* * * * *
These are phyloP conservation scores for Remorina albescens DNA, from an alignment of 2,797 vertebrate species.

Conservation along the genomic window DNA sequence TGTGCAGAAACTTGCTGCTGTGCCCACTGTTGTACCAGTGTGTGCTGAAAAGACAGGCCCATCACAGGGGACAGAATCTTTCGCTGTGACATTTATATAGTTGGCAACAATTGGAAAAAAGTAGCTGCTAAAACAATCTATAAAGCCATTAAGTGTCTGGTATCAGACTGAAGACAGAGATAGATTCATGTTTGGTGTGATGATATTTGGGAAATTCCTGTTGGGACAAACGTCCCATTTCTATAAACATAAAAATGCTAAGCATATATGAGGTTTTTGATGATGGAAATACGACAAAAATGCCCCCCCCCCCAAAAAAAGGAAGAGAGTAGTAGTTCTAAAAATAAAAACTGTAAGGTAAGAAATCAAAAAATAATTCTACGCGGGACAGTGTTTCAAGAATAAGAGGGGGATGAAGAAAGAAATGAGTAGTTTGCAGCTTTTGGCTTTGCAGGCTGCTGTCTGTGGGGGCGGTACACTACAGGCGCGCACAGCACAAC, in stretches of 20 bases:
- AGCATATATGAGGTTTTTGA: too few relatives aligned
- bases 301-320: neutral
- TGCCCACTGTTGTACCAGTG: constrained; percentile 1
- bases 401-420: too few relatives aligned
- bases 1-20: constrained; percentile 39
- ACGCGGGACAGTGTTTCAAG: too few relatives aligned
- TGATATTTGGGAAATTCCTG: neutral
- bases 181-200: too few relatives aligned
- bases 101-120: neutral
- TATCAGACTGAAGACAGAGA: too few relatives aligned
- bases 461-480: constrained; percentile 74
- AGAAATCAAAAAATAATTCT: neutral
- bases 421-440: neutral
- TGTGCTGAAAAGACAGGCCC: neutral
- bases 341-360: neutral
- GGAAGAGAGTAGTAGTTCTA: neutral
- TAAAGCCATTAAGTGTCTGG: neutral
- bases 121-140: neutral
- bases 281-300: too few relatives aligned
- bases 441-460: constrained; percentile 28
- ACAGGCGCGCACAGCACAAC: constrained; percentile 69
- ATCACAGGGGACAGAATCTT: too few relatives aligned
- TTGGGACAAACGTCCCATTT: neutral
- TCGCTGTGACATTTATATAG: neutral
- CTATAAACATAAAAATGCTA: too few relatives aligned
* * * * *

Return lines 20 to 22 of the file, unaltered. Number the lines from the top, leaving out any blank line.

- bases 121-140: neutral
- bases 281-300: too few relatives aligned
- bases 441-460: constrained; percentile 28